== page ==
I don’t care what Raven does in the future. They could make a dozen lousy games from here on out. My reason? They hit their peak with Hexen. For this column I played a great deal of every game in here…but Hexen was the only one of them I actually played all the way through (and this was my third time doing so…five, if you count the two times I played through the shareware episode!). Hexen takes the RPG elements of Heretic and adds to them a genuinely immersing environment, a great soundtrack, some really excellent level design, and really damn cool scripted sequences.
Here's an example. You pull a switch, and a wall opens up. That's been done before, and many times since, but in Hexen it just looks really, really, cool. If you've never seen it before, I highly recommend checking it out for this reason alone.
The game isn't without its flaws. The hub system can be frustrating at times, especially when there's one switch buried somewhere deep in another level (and you don't know which one that is) but it grows on you. The multiplayer isn't fantastic, but it's not terrible. In the end, Hexen is just a really damn good game. Go download the shareware episode and you'll understand (or you'll think I'm insane).
Take No Prisoners
I gotta hand it to Raven…they really tried hard to make this game good. Take No Prisoners feels like so much work went into it, and in the end, it turned out to be a pretty lousy game. The fundamental problem with TNP is the game's biggest premise: it's a top-down game. I don't mind the top-down view, but Take No Prisoners has Hexen-style puzzles in it, and they just don't work in this perspective. The controls are just plain funky, the 3D acceleration minimal, the multiplayer a dud, and well…in the end, it's a coaster. But like I said…it just screams effort. The levels are elaborately laid out, with some remarkable architecture (they really did try to make whole buildings inside an entire city) and you have a remarkably large arsenal at your disposal (21 weapons!). It's an alright distraction…but not one you're likely to play through anytime soon.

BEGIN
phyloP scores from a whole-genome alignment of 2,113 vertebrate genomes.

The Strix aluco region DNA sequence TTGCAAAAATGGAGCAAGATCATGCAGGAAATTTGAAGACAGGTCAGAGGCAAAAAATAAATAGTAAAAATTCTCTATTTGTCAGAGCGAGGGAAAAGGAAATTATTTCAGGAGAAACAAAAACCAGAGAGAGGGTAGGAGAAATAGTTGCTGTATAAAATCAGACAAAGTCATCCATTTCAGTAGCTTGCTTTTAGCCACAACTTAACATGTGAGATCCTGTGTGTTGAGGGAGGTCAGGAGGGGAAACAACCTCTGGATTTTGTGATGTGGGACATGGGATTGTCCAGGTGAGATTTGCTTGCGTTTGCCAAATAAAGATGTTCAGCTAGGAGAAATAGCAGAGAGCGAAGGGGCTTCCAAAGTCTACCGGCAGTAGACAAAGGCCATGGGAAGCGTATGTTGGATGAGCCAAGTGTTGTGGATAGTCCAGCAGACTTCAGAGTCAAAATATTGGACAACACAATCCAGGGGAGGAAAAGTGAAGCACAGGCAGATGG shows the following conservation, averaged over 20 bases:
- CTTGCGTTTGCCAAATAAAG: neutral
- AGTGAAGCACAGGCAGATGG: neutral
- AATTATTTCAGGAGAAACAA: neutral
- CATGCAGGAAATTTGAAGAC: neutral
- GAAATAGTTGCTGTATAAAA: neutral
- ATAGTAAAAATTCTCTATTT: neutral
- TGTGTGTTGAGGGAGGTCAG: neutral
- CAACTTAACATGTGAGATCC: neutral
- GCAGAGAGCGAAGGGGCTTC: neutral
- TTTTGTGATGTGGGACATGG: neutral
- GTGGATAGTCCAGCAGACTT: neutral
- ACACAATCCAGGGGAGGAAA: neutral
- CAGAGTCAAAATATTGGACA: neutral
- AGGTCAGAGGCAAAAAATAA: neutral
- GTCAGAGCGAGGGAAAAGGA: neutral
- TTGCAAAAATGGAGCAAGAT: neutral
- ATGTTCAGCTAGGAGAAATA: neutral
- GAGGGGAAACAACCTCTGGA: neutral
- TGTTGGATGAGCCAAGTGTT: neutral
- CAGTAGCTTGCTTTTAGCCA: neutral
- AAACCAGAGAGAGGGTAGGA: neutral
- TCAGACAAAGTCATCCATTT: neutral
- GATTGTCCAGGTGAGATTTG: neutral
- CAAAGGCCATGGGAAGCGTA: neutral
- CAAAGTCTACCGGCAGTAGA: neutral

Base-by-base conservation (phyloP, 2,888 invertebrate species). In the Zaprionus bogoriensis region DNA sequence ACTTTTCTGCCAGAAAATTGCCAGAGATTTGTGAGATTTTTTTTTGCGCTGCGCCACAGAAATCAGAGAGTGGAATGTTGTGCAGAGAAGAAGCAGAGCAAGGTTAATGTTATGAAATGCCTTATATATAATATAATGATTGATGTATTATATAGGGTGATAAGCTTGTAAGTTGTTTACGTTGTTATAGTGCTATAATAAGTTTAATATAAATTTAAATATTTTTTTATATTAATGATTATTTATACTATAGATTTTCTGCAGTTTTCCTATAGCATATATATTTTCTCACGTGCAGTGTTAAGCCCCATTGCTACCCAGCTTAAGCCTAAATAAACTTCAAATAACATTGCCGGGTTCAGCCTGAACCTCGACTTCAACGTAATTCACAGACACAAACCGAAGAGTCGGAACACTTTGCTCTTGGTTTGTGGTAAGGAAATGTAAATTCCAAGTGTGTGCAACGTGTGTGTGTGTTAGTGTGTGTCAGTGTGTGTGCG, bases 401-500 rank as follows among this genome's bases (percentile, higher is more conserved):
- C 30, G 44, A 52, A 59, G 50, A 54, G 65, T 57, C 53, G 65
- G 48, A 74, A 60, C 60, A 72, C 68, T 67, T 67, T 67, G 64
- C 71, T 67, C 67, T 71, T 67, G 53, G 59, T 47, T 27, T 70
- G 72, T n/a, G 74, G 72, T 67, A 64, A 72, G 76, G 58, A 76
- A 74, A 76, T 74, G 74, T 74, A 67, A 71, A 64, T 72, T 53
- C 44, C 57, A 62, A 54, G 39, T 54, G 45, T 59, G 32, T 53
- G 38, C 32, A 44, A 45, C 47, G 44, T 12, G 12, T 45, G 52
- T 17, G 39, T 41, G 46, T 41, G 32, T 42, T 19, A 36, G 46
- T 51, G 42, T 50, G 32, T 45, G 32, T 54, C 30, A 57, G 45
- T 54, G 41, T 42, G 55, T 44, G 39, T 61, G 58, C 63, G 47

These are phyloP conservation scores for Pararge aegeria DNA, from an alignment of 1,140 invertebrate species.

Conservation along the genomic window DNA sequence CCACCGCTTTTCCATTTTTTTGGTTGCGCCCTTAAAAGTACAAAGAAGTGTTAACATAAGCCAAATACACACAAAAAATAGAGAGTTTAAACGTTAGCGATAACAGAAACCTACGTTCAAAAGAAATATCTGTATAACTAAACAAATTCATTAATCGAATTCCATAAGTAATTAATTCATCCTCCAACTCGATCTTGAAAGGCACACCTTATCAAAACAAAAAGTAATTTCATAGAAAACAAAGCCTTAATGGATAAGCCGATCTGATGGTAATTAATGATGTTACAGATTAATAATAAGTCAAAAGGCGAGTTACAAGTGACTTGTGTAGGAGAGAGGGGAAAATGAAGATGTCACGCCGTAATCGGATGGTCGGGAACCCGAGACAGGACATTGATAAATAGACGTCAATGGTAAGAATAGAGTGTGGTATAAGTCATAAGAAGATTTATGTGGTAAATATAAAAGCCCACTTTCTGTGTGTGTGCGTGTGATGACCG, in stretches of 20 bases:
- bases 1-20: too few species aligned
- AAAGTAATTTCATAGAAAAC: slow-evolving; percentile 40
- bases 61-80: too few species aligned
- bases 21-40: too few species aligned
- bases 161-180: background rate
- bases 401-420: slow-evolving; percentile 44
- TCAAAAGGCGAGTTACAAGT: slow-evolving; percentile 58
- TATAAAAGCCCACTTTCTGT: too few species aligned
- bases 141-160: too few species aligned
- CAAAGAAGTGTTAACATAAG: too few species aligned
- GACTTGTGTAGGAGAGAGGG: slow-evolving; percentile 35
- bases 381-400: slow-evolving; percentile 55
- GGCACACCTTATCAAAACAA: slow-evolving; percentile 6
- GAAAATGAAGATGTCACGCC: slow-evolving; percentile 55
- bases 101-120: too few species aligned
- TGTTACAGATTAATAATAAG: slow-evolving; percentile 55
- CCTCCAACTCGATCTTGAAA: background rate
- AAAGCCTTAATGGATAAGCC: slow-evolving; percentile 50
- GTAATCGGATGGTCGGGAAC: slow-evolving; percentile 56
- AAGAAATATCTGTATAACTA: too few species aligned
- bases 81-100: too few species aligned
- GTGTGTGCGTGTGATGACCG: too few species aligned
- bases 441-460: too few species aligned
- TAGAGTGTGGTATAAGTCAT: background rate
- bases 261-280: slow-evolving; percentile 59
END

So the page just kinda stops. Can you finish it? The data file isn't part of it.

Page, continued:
When it was first released, I actually bought Mageslayer, and got together with a few friends to play it. I was always a big fan of Gauntlet, and that's essentially what Mageslayer is, a Gauntlet clone. The concept is simple: you and some others (you can play it alone, but I wouldn't suggest it…it gets pretty tiresome) each pick a character, and jump into a top-down dungeon to hack thousands of little enemies to bits. For hours on end. This is fun. Trust me.
Mageslayer does an admirable job of trying to move things into 3D. Like TNP (which uses the same engine) it has some very nice 3D architecture, and also like TNP, it can be very frustrating to navigate through it. Because Mageslayer was influenced by Quake (it shows in more ways than one) you have the option to play with a mouse and keyboard. Don't do it. Play this game the way you would have played Gauntlet: with a joystick. Playing with a mouse got so frustrating that I almost ripped it off my hard drive and couldn't figure out why I ever liked the game. Once I switched to a joystick, I found myself enjoying it…especially once I did it in co-op multiplayer.
In the end, Mageslayer runs into the same problem Gauntlet did. There are too many levels, and the novelty of playing can run thin very quickly. But if you can stomach it (and I can from time to time) you'll enjoy Mageslayer. A classic it ain't, but it's worth a look or two.
- Jason "loonyboi" Bergman is the editor-in-chief here at loonygames.
|Credits: Bargain Bin logo illustrated and is © 1999 Dan Zalkus. Bargain Bin is © 1999 Jason Bergman. All other content is © 1999 loonyboi productions. Unauthorized reproduction is strictly prohibited and like, in poor taste, dude.|